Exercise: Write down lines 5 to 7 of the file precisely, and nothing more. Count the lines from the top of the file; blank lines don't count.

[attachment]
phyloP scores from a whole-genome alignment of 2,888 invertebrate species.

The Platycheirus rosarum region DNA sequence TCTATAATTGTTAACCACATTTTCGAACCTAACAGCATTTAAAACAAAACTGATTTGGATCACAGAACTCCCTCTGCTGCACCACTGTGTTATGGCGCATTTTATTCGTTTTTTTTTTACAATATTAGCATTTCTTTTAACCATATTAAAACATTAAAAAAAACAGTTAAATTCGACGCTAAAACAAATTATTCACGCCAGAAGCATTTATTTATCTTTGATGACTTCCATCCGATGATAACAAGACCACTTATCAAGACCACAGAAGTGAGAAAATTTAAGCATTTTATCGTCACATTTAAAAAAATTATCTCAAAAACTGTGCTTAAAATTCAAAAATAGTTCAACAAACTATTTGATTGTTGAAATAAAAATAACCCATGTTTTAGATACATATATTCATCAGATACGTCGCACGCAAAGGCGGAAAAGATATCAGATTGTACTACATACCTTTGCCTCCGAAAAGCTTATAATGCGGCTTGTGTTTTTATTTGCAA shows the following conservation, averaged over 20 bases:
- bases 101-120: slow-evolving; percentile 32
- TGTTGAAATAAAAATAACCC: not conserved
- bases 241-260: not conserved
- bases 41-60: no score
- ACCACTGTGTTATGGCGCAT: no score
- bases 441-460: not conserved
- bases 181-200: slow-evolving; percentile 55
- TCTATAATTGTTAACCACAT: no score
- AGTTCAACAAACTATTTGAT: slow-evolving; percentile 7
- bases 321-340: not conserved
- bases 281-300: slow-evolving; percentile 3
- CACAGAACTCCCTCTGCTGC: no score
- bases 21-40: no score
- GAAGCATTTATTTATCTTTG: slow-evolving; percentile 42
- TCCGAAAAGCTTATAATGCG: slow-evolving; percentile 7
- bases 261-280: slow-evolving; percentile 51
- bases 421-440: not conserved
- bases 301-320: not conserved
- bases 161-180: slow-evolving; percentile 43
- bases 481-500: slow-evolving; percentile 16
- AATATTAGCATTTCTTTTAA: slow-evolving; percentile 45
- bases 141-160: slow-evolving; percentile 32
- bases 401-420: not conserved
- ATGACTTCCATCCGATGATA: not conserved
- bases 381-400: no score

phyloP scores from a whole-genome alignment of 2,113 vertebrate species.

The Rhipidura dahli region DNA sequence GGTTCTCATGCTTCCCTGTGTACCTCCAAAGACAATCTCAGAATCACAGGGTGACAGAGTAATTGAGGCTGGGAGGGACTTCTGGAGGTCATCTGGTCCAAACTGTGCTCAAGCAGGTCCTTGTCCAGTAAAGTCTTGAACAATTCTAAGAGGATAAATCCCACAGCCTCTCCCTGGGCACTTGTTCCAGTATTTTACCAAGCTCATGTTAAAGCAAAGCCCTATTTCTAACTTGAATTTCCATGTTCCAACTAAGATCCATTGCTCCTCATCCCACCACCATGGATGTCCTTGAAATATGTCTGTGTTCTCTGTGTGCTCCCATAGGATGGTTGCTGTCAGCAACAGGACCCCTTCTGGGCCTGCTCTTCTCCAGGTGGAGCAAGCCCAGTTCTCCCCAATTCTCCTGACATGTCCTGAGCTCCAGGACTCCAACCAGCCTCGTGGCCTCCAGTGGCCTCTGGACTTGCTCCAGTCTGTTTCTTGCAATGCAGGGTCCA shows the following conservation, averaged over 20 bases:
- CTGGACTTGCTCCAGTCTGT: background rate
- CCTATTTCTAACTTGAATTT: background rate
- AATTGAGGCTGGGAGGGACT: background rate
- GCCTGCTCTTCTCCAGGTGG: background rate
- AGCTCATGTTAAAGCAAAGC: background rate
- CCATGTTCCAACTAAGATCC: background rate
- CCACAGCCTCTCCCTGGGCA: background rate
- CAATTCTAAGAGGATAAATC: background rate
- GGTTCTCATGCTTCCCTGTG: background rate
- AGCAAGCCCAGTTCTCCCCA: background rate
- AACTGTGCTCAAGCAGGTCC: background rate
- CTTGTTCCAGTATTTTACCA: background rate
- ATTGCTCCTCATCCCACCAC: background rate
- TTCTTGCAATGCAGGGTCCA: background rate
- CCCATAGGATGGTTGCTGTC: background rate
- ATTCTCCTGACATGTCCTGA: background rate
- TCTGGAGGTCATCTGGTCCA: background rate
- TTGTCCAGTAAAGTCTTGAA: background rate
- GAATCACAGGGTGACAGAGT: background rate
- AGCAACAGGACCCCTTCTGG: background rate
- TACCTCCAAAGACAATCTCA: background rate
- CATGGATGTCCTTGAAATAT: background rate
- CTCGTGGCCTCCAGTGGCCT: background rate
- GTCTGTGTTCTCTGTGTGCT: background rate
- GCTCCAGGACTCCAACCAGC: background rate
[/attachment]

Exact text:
- bases 241-260: not conserved
- bases 41-60: no score
- ACCACTGTGTTATGGCGCAT: no score